If you are in management or know anything about management, you are probably familiar with the terms Management by Objectives (MBO), Management by Consultation (MBC), Management by Strengths (MBS), or Management by Walking Around (MBWA). These terms provide managers with strategies to help them manage effectively. In reality, most managers use different strategies depending on what needs to get accomplished.
One style that we don’t often hear about, yet is too often alive and well, is Management by Fear (MBF). I have seen this style used in the police department, in the corporate world, and even in the Church. In this style, managers use fear and intimidation to control their workers and attempt to make them perform better.
Several years ago, a large department store at a mall hired a number of us local police officers to work security there to curb shoplifting. It was an easy job for us and paid well. It also provided me with a unique position to observe how the store was managed. The store manager, George, used Management by Fear as his only management style. I don’t think he knew any others. This had the trickle down effect. Most of his assistant managers utilized the same style.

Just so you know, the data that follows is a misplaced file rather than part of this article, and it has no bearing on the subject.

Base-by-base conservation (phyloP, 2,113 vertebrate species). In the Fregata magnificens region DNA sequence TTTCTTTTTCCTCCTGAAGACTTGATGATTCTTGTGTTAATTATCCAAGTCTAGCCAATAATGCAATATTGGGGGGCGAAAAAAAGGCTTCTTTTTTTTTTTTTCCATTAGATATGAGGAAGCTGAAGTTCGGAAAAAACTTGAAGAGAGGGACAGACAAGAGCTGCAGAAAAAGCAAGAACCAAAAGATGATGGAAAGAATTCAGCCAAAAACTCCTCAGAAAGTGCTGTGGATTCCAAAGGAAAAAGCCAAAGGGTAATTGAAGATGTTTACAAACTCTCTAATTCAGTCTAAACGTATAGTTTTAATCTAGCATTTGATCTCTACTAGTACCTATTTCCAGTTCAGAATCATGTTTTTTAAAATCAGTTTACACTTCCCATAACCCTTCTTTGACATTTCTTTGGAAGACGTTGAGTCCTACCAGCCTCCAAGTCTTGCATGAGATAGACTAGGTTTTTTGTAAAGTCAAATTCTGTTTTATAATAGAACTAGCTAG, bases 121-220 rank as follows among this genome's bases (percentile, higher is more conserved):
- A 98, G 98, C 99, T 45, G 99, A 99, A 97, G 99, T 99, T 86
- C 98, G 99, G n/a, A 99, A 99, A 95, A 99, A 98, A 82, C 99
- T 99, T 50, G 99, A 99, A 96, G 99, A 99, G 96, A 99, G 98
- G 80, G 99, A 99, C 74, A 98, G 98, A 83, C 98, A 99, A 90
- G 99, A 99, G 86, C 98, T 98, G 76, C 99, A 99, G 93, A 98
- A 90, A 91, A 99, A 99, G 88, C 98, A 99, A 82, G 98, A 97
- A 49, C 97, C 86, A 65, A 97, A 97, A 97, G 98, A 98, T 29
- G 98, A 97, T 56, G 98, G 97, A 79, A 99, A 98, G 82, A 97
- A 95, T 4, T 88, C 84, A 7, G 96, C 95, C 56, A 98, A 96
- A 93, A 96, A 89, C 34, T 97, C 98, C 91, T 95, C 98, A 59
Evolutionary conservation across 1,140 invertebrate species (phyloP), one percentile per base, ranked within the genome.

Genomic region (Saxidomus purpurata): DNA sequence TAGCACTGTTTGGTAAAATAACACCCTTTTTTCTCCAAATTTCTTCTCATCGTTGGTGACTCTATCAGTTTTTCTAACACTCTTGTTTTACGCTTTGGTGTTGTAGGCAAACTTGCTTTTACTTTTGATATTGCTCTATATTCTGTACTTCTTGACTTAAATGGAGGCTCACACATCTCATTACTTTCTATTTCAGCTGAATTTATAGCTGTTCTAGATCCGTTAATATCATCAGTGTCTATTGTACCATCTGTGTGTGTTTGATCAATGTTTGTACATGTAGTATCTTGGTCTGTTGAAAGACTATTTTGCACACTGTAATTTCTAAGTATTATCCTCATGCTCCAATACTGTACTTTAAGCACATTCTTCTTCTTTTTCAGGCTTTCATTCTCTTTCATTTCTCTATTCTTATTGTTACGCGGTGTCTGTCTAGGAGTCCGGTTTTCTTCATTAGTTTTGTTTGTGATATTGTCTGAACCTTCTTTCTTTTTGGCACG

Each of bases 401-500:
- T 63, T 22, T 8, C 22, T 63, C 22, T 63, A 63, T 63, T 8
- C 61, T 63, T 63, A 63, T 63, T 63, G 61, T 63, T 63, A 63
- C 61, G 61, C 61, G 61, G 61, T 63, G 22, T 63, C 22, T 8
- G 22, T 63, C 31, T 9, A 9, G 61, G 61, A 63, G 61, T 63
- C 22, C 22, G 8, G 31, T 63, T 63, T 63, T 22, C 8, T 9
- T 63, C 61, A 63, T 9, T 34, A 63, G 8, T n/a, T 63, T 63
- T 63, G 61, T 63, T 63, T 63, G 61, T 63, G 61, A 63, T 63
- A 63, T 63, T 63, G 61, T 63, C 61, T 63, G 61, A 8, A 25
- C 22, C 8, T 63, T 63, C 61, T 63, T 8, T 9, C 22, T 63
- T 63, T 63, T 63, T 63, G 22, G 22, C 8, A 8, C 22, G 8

I would be standing in an area talking to a sales clerk and watching people shop. We would hear George coming because his shoes clicked on the tile floor. The clerk would whisper, “George is coming,” and start acting busy, folding shirts or rearranging a display. George would appear, point to several clothes racks or displays that looked good already, and then order the clerk to straighten them. He would then stomp over to the next department and repeat his performance. This was the only time the employees saw George. His conversations were short, one-way, and unfriendly. I understand that Management by Walking Around (MBWA) is a great way to find out what is going on in the workplace, but this was more like Walking Around and Looking for Something to Criticize.
To be continued…
Have you ever worked for someone like this? Why do you think some managers feel like fear is their only way to motivate workers?
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